NASA’s Kennedy Space Center recently completed testing equipment that will provide electrical power and data connections to the Space Launch System (SLS) rocket until it lifts off from its launch pad.
The SLS will be the world’s most powerful rocket, launching the Orion spacecraft to send humans on deep space missions beyond low-Earth orbit. The SLS core with liquid fuel and two solid rocket boosters will provide the energy necessary to push the spacecraft to orbit.
The rocket and spacecraft will be put together in the Vehicle Assembly Building atop the mobile launcher platform, which will then carry the SLS out to Launch Pad 39B. A tower on the mobile launcher will have a series of lines connected to various stages of the rocket to provide the necessary power, fuel, and communications until launch. These umbilical lines must be able to provide the connections, release at liftoff, and retract to clear the way for lift off.
The Launch Equipment Test Facility (LETF) tested the first of two umbilicals that will connect to the rocket at the bottom outer edge of the booster, referred to as the aft skirt. The tests of the aft skirt electrical umbilical (ASEU) will confirm its design and function.
“This umbilical is the first of nine different types of umbilicals that will be put to the ultimate test before they are installed on the mobile launcher,” said Jeff Crisafulli, NASA LETF manager.
The umbilical underwent a series of tests using the facility’s Data Acquisition System and Vehicle Motion Simulator.
The Data Acquisition System is used to monitor and record about 80 channels of instruments during each test, including strain gauges, accelerometers, pressure transducers and load cells. The Vehicle Motion Simulator is a test structure capable of simulating all expected launch vehicle motions from rollout through about the first half-second of launch, when the umbilical is disconnected.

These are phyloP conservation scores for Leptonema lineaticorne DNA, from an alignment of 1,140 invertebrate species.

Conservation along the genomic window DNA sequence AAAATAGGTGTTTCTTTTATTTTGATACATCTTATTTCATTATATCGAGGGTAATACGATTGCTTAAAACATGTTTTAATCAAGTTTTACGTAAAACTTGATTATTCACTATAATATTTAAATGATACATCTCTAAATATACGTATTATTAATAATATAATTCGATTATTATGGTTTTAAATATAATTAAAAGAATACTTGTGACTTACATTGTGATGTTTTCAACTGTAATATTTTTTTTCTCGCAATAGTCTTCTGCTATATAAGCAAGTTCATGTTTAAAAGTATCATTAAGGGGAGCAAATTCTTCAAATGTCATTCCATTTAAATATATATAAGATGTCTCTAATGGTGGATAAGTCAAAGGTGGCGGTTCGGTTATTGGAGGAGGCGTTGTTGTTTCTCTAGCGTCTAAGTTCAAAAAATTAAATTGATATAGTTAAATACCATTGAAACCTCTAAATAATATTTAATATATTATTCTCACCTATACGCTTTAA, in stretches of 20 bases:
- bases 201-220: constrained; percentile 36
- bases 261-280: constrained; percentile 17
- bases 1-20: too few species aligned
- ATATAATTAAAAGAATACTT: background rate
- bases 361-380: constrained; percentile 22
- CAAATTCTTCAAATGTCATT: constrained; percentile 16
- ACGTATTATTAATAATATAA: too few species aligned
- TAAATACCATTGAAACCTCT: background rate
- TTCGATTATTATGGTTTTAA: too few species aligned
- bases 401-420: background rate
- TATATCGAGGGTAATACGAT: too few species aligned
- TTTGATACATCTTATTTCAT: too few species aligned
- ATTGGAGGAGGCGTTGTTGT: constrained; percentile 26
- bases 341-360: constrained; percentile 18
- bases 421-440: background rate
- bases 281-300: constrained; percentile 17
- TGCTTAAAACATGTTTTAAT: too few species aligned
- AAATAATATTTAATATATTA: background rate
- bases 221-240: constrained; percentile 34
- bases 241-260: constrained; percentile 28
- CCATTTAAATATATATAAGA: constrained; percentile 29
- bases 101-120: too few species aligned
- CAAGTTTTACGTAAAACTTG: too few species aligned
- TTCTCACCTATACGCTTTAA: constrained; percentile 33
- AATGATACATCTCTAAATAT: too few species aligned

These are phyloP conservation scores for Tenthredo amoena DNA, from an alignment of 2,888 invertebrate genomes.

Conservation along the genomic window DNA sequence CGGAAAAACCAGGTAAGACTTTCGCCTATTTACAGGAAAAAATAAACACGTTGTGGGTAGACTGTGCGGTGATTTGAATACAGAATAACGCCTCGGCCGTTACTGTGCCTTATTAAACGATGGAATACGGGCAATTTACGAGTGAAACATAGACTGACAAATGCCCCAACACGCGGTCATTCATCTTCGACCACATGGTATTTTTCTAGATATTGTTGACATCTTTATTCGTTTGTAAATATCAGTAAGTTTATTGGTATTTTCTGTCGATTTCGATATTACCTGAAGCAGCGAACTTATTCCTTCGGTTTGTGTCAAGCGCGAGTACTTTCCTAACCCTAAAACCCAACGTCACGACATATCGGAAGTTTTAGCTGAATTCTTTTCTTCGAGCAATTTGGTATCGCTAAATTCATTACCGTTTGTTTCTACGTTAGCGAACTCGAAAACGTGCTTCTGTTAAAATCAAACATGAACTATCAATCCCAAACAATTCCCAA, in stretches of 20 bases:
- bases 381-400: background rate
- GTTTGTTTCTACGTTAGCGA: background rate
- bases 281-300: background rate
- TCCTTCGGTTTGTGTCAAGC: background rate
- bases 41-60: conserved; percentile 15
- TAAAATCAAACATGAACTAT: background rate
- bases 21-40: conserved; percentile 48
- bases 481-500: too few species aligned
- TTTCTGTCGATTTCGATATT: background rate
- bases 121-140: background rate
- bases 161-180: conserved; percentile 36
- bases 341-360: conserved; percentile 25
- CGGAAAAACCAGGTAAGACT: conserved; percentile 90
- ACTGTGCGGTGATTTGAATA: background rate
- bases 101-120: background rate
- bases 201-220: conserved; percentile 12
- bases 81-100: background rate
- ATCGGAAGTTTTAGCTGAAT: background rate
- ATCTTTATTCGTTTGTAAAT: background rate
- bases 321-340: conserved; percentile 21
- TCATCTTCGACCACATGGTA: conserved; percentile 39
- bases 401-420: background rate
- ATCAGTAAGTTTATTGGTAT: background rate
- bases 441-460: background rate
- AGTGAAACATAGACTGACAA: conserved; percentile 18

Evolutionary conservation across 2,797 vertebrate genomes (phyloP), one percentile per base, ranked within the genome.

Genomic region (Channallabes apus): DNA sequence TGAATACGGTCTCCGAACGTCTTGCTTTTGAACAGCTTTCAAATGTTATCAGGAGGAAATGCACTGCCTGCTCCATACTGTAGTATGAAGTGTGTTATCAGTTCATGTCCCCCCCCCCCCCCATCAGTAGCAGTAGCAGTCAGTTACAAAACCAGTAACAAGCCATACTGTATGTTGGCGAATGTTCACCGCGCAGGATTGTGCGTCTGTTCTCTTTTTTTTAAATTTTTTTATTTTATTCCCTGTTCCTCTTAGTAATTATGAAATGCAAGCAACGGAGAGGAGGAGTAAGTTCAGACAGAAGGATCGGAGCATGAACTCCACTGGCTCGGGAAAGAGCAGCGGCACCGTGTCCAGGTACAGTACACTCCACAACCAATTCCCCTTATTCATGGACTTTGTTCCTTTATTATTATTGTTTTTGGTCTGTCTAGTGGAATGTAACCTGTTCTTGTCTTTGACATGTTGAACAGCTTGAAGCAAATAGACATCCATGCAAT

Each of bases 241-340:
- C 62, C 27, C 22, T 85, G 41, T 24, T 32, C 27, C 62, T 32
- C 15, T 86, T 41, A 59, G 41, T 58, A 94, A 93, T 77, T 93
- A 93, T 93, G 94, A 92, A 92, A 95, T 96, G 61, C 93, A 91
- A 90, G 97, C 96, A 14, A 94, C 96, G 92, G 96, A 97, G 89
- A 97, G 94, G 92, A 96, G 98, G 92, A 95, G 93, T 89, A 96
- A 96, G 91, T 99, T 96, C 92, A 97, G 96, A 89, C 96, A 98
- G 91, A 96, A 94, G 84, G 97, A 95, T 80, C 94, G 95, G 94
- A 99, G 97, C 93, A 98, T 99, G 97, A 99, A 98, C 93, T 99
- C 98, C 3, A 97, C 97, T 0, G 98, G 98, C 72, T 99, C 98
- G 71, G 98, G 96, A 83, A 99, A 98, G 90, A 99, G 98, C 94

“This umbilical is especially critical because it acts like a telephone line and carries a signal to another subsystem on the mobile launcher called the Launch Release System,” said Martin Grashik, NASA mechanical engineer and test engineer for all of the SLS mobile launcher umbilical tests at Kennedy. “The Launch Release System distributes the signal to the rest of the umbilicals and the SLS boosters actually give the release command.”
Several other test objectives included gathering data for comparison to analysis models, running and revising operating procedures, and checking to ensure the umbilical worked as intended.
A team at Kennedy ramped up for the tests March 2, which began with some basic umbilical functions to exercise the umbilical’s systems and a functional check of the lifting and lowering actuators.
During the next couple of weeks, the team completed a simulated connection of the umbilical to the mobile launcher. The test was similar to the procedures that will be run in the Vehicle Assembly Building to connect the umbilicals during assembly of each SLS rocket.
Testing became more involved on the Vehicle Motion Simulator as the umbilical was attached to a representation of the flight umbilical carrier plate – the connection point on the booster — to test the range of motion of the umbilical’s compliance mechanism. The compliance mechanism allows the umbilical to accommodate differences in position between the umbilical that is permanently installed on the mobile launcher and the connection point on the booster’s aft skirt.
A series of launch and separation tests followed to simulate liftoff of the SLS.
Crisafulli said NASA also used the testing time in the facility to train the launch team on how to configure the launch accessories to support an SLS launch. After testing is complete, the umbilical will be installed on the mobile launcher.
The Ground Systems Development and Operations Program at Kennedy is overseeing the tests to verify that the umbilical meets all of the Space Launch System Program’s specifications for the entire umbilical system as NASA prepares for the first integrated launch of SLS and Orion, Exploration Mission-1.